Oh, great, you just got your period after not having it for two months—right before a special event. Ugh. Irregular periods can happen at any time due to stress, weight fluctuations and a host of other factors. During perimenopause, irregular periods are quite common. If you are between 40 and 50, you may experience shorter or longer periods and irregular cycles. You may even miss a period! Hormonal imbalance might cause lighter or heavier than usual bleeding. Spotting between periods is normal too. Decreased levels of estrogen and progesterone cause the irregularities. I went 8 months without a period and thought I was in the clear and then, HELLO, it showed up again!
HOW TO DEAL: Well, you can’t command your body to stay on a schedule. So, just don’t worry. If you are between the ages of 40-50 your irregular cycle and period is likely due to perimenopause, and there isn’t a lot to do about it. You could, if you choose, decide to be excited for the no-more-period hassle ahead.
9. The “Where did my abs go?” WEIGHT CREEP.
Weight gain, specifically around your waist, is another sign of changing hormones levels during menopause. Those shifting levels may influence weight gain and redistribution of fat. Low testosterone levels can contribute to a decreased metabolic rate, so that in turn can cause weight gain.
HOW TO DEAL: Keep your metabolism revved by doing strength-training workouts—the more muscle you have, the more calories you burn at rest. Embrace a healthy lifestyle by eating clean, exercising regularly, moving more and drinking plenty of water. Try Pilates workouts that focus on the core, too.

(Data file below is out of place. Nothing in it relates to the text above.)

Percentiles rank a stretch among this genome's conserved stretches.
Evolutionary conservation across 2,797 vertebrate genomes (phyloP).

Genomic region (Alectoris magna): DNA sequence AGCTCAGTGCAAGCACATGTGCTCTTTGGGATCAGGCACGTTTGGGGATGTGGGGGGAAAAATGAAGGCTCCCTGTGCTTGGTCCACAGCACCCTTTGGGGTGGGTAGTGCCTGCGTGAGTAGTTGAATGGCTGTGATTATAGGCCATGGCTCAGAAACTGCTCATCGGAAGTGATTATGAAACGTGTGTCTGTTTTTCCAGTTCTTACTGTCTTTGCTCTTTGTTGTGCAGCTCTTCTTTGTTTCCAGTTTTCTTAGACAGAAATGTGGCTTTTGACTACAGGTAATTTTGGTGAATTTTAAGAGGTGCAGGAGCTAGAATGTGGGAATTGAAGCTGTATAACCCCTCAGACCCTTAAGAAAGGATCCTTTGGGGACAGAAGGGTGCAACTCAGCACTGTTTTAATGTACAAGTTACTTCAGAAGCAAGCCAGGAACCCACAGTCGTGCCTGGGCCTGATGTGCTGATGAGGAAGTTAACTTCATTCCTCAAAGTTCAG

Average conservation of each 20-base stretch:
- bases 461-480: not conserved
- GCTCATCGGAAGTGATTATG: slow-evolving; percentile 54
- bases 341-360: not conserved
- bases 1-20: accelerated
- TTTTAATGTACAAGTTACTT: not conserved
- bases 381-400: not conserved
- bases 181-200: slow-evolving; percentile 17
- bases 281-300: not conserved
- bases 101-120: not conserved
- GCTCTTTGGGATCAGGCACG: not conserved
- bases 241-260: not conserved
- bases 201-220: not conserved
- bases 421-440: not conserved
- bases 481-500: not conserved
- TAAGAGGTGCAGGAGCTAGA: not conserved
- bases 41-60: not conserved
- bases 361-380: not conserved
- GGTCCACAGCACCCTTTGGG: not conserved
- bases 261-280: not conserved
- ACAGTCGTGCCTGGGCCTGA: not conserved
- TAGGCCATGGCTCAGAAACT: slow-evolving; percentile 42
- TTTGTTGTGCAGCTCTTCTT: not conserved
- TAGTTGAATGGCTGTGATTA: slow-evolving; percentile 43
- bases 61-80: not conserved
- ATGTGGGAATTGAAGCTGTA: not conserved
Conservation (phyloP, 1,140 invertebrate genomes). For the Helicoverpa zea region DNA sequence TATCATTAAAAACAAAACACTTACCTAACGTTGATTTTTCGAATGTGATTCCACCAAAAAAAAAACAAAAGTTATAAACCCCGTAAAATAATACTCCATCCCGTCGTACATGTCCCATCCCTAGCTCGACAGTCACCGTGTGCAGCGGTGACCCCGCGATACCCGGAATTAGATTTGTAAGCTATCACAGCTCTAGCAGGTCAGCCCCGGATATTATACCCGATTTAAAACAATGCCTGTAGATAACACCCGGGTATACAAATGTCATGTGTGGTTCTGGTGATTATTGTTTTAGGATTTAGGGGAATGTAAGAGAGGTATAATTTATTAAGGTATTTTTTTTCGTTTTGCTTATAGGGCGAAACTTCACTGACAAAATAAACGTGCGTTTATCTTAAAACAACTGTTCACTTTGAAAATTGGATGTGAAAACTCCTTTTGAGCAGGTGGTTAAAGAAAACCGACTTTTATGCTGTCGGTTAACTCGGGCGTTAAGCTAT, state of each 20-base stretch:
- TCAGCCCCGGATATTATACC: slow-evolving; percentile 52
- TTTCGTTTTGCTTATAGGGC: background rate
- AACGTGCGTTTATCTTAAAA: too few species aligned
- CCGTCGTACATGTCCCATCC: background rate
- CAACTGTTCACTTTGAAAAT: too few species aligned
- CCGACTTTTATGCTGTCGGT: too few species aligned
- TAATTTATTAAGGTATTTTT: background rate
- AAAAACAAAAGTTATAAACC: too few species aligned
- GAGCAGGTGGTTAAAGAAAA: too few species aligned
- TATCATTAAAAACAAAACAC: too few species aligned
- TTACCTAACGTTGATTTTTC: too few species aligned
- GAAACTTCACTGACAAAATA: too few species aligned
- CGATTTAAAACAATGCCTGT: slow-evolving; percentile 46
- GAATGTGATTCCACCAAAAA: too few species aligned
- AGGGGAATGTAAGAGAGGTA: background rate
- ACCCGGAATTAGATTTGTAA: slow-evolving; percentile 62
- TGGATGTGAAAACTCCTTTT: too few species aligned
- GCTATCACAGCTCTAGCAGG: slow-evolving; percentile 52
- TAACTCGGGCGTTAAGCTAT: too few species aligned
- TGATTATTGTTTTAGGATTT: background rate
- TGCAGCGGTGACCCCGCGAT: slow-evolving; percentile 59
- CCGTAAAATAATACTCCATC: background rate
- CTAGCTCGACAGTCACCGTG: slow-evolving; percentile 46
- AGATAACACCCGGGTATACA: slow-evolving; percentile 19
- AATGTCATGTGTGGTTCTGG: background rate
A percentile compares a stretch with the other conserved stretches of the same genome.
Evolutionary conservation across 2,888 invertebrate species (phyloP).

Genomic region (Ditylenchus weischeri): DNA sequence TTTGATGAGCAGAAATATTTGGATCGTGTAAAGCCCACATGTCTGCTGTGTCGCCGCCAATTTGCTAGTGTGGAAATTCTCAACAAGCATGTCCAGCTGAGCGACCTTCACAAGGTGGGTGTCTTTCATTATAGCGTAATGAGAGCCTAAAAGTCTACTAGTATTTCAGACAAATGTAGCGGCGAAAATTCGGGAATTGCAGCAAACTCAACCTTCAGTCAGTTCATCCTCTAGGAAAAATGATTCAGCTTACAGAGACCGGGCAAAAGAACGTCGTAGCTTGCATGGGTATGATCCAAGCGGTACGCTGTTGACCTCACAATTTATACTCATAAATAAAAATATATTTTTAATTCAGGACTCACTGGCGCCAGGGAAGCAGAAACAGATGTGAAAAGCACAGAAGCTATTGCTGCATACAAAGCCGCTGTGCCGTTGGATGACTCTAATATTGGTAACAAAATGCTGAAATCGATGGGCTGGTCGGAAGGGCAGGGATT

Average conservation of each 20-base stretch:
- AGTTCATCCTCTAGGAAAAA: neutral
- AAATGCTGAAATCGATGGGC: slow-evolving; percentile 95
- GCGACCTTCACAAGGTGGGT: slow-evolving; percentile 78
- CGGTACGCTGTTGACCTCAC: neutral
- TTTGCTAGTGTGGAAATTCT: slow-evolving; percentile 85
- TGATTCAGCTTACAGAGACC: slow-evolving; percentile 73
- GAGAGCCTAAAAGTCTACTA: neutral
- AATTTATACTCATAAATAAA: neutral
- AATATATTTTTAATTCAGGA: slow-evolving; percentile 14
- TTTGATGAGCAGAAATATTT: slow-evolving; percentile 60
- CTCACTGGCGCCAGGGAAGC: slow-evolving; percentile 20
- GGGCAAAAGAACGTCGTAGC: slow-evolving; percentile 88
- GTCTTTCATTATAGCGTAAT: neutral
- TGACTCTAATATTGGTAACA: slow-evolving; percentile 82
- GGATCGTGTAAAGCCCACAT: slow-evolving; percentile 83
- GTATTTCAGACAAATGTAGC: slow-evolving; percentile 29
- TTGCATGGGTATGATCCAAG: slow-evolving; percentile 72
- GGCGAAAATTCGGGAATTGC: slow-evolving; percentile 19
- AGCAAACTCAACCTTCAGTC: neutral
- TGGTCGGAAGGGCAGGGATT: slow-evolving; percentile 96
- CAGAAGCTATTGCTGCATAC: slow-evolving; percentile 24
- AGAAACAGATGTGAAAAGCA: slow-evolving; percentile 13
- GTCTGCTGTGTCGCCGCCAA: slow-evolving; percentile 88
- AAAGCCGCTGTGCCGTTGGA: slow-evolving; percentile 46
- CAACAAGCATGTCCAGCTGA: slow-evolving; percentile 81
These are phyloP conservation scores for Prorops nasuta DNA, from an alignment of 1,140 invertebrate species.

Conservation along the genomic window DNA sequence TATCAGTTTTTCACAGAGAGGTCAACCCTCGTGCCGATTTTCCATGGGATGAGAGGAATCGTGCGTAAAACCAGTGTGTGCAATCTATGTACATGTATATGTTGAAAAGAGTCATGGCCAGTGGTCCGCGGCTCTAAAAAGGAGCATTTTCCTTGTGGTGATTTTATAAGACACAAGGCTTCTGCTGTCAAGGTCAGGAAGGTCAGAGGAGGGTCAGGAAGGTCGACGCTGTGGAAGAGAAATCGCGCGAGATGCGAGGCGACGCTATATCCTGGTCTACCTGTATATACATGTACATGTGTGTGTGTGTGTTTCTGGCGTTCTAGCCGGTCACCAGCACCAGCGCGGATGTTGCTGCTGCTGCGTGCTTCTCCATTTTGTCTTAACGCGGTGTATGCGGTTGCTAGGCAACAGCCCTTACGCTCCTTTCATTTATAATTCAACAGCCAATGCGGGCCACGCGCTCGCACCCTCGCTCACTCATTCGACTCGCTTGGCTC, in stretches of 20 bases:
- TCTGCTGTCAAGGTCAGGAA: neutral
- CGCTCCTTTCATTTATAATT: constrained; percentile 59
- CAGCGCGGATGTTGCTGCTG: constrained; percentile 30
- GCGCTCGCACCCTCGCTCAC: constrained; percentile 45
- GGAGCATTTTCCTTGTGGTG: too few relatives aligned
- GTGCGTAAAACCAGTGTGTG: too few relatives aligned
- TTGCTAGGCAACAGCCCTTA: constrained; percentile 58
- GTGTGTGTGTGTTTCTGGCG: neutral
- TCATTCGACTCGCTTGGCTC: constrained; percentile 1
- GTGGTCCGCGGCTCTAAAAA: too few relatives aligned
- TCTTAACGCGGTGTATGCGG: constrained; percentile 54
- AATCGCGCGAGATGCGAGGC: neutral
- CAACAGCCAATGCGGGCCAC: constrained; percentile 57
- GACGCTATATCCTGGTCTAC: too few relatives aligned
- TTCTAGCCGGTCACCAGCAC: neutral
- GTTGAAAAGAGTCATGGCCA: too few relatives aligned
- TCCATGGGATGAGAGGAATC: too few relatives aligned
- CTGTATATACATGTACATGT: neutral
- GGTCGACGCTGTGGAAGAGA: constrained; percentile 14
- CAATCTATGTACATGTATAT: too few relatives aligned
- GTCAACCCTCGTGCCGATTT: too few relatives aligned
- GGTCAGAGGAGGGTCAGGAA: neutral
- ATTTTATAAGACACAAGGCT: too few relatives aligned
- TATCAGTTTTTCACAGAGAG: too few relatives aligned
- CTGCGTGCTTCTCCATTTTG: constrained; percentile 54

10. The not you again—HEADACHE.
Maybe you are one of those women who glances at the calendar to see when your period is coming so you can avoid red wine, aged cheese and stress to prevent getting a debilitating migraine with your period. The reason migraines and headaches are so common during our monthly cycles is due to estrogen levels plunging before our menstrual cycle. So when menopause hits and your estrogen production slows down, you may experience headaches once again.
HOW TO DEAL: If you get migraines or they run in your family, talk to your doctor about avoiding triggers or possible medications. If you’re trying to prevent headaches, make sure you always drink enough water, find healthy ways to reduce your stress and avoid any known triggers like not getting enough sleep. Also, there’s some good news: once you go through menopause and your hormonal levels get more consistent and remain low, your headaches may go away. It’s the rapid fluctuation of hormones that typically cause headaches.
Yes, menopause is just one of those things we can’t avoid. You can, however, champion through it like the empowered woman you are—full of knowledge and taking action to reduce its impact on your life.